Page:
The overall problem we want to solve is this: given a CET query q, a high-rate stream I, and available memory M, we want to detect all CETs matched by the query q in the stream I while minimising the CPU costs and staying within the memory limit M.

The baseline algorithm simply finds CETs and returns them at the end of the query window, without worrying about memory budgets or CPU optimisation. It maintains a list of event trends seen so far during the window, and at the end of the window, it throws away any incomplete trends, and returns all the complete ones. There are three cases for each incoming event e that can be matched by the query pattern:

  1. If e is compatible with an existing CET trend tr, it is appended to it.
  2. If e is not compatible with an existing CTE trend tr, but is compatible with a prefix of it, then a new CET is created by appending e to the prefix
  3. If e is not compatible with any existing trend or prefix, then a new CET is started.

It’s straightforward, but unfortunately it has exponential CPU and memory costs (proof in Appendix A): shared event sequences are replicated (memory), and each new event needs to be compared to every CET discovered so far (CPU).

Introducing the CET graph data structure

The baseline algorithm is inefficient because it does not take common event sequences in CETs into account. To tackle this problem, we propose a compact data structure called a CET graph.

Let the nodes in the graph represent events, and edges connecting events represent adjacency in a CET. Thus any path in the graph from a node with no incoming edges (first event) to a node with no outgoing edges, corresponds to one CET.

If we take the baseline algorithm and have it build a CET graph instead of maintaining a set of all in-flight CETs, we can get things down to ‘just’ quadratic CPU and memory costs in the number of events.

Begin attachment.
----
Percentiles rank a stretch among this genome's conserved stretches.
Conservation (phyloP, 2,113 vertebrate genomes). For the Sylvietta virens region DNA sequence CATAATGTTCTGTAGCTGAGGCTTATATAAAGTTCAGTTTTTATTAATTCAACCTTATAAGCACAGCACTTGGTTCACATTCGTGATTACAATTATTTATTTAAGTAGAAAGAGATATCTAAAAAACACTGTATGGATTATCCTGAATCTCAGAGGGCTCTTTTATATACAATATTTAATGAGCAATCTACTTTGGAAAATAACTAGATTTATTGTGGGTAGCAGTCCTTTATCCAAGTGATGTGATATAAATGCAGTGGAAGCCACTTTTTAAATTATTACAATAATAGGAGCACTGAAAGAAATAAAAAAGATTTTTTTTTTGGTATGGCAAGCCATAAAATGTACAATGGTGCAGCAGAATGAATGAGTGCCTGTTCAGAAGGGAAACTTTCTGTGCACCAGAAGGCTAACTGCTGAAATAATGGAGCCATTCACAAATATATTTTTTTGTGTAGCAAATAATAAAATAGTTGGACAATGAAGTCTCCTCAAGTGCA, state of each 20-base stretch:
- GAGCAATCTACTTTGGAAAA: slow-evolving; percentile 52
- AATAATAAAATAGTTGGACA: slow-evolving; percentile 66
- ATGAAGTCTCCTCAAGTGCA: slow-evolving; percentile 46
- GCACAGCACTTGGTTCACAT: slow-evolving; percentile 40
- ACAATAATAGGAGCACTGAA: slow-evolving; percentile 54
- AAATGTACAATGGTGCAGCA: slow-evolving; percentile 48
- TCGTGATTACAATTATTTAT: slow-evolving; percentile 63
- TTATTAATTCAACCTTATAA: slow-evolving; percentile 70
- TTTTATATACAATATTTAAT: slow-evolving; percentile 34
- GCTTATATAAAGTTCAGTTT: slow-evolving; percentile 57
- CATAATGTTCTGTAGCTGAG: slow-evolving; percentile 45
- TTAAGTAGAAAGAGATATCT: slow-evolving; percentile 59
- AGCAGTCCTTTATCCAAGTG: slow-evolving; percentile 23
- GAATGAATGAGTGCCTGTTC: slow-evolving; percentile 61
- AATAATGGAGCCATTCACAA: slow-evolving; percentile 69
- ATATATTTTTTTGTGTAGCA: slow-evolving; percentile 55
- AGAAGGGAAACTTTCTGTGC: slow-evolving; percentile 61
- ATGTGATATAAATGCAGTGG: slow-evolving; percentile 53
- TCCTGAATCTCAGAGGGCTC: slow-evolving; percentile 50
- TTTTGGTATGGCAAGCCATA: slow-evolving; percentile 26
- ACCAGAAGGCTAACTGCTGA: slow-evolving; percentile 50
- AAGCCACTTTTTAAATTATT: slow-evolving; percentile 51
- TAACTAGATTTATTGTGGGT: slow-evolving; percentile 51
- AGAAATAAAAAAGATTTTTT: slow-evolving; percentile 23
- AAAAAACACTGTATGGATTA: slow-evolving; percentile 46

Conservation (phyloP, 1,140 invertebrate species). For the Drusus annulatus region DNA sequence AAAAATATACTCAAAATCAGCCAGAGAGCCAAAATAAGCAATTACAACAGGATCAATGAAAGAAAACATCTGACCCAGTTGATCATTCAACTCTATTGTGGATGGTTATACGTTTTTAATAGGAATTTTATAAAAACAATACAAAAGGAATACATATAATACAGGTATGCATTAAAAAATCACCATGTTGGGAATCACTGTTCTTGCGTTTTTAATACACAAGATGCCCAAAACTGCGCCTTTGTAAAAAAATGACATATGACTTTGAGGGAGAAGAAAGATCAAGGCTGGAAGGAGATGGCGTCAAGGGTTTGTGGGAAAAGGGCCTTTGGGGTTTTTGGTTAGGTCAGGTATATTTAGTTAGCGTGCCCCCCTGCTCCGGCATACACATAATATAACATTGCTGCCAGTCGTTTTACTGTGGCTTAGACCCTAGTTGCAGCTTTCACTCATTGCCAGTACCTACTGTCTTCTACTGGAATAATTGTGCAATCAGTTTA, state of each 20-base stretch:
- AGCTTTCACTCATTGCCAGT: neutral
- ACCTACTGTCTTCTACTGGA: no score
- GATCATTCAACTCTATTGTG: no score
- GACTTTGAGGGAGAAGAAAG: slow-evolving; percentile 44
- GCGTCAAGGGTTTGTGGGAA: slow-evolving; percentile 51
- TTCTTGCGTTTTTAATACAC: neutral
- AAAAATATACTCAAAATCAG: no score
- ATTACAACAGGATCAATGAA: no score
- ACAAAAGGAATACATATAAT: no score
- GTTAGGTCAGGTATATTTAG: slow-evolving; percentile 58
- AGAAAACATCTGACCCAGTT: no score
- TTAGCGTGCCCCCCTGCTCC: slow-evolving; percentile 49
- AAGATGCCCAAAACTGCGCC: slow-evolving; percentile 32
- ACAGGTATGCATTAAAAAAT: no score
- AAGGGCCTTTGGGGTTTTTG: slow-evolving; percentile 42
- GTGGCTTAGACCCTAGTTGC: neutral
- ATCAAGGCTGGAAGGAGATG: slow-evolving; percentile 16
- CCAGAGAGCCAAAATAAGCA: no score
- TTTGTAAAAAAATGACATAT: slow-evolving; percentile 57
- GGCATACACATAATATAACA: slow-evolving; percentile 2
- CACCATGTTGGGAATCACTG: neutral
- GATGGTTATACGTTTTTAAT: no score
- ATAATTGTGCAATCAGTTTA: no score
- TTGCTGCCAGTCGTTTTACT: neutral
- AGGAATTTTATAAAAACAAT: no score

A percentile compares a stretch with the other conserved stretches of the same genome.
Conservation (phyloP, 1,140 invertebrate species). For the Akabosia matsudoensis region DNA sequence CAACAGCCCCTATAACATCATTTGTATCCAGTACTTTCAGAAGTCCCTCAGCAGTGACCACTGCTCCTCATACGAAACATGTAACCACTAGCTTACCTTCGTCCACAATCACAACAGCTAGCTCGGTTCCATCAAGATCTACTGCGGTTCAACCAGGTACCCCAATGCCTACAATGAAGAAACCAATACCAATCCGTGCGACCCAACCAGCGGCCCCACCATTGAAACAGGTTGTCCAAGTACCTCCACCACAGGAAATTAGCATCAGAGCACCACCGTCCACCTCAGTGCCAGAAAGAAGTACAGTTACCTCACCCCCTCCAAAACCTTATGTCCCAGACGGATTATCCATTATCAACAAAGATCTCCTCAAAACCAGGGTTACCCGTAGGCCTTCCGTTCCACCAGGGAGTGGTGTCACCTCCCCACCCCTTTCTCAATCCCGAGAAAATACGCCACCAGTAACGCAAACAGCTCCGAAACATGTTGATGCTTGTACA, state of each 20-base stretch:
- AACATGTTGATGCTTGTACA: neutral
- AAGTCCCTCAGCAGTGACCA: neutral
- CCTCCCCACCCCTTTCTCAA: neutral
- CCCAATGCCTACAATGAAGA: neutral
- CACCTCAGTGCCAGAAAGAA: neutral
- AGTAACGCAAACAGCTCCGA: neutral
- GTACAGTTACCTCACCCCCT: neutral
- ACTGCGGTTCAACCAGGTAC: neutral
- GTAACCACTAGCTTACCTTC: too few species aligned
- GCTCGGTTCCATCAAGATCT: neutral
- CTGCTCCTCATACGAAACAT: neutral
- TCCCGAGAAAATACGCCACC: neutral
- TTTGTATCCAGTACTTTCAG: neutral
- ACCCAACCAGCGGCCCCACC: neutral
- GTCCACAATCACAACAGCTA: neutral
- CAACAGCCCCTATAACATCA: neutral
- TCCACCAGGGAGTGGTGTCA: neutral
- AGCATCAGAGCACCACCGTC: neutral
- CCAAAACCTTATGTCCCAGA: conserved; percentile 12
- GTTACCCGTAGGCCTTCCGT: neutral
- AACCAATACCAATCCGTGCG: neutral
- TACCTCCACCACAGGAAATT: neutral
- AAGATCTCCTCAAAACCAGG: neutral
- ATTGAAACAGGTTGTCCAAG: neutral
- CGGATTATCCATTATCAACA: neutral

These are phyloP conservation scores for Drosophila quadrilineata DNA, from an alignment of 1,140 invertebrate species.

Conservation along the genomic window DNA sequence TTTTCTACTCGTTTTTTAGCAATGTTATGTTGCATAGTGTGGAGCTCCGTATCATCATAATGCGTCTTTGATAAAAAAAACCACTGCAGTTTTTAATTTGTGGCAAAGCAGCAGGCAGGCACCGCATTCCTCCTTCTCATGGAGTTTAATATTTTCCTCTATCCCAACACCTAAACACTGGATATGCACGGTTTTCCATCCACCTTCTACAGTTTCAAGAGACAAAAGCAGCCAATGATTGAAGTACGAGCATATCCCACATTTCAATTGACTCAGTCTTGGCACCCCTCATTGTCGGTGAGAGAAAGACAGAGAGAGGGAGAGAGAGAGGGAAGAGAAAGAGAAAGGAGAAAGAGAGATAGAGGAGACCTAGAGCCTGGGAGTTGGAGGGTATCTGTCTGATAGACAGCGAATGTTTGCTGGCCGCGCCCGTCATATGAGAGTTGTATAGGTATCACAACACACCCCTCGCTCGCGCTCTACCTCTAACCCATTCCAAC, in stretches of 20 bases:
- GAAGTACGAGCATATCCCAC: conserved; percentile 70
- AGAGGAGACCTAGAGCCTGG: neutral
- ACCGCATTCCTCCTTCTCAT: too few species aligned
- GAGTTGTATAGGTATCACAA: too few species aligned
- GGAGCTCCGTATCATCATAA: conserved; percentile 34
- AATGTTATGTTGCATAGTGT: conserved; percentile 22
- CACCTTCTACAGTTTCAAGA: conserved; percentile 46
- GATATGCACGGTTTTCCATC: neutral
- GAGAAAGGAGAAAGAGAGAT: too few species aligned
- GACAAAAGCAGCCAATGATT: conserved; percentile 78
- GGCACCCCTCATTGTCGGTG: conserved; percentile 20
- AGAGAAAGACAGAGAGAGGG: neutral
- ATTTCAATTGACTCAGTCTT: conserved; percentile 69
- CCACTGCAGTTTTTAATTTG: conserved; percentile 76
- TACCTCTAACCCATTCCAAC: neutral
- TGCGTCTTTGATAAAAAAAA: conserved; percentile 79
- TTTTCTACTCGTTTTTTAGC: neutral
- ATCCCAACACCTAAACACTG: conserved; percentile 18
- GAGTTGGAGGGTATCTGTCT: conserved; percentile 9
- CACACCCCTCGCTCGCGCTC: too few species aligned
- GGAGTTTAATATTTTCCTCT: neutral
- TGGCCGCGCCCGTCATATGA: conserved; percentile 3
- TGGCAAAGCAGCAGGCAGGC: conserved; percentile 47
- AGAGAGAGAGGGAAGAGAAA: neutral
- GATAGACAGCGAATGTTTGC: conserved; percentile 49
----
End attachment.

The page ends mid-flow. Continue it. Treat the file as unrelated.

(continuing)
Given a graph that has been built at the end of a window, we want to extract all the CETs from it. If we do this using a breadth first search then we get a CPU time optimal algorithm (T-CET), since all CETs found so far are stored during the traversal and no backtracking is necessary. If on the other hand we extract CETs using a depth first search then we get a memory optimal algorithm (M-CET) as only one current CET is maintained during the traversal, but we spend extra CPU on backtracking.

Recall that our goal is to to achieve minimal CPU usage for a certain memory budget. If only we could somehow use a combination of depth first and breadth first search to meet that end…

Partitioning the graph

To achieve our goal of minimizing the CPU costs without running out of memory, our CET optimizer partitions the CET graph into smaller graphlets. Based on the partitioned graph, we now propose the H-CET algorithm that exploits the best of both M-CET and T-CET approaches in a divide-and-conquer fashion.

H-CET uses breadth-first-search (T-CET) within each graph partition or graphlet, which results in a set of partial CETs. These are kept in memory and stitched together to yield the final result.

The smaller the graphlets, the fewer CETs per graphlet are computed and stored, but the higher the CPU overhead of constructing the final CETs from these partial results becomes.

The overall memory cost is exponential in the number of events per graphlet, not the number of events per query query window. “This can result in several orders of magnitude reduction for high-rate event streams.

The following table summarises the memory and CPU costs of T-CET, M-CET and H-CET:

There’s just one small problem. How do we figure out the best way to partition the CET graph?

Generally, the size of the search space is exponential, described by the Bell number which represents the number of different partitions of a set of elements. Thus, streaming graph partitioning is an NP-hard problem.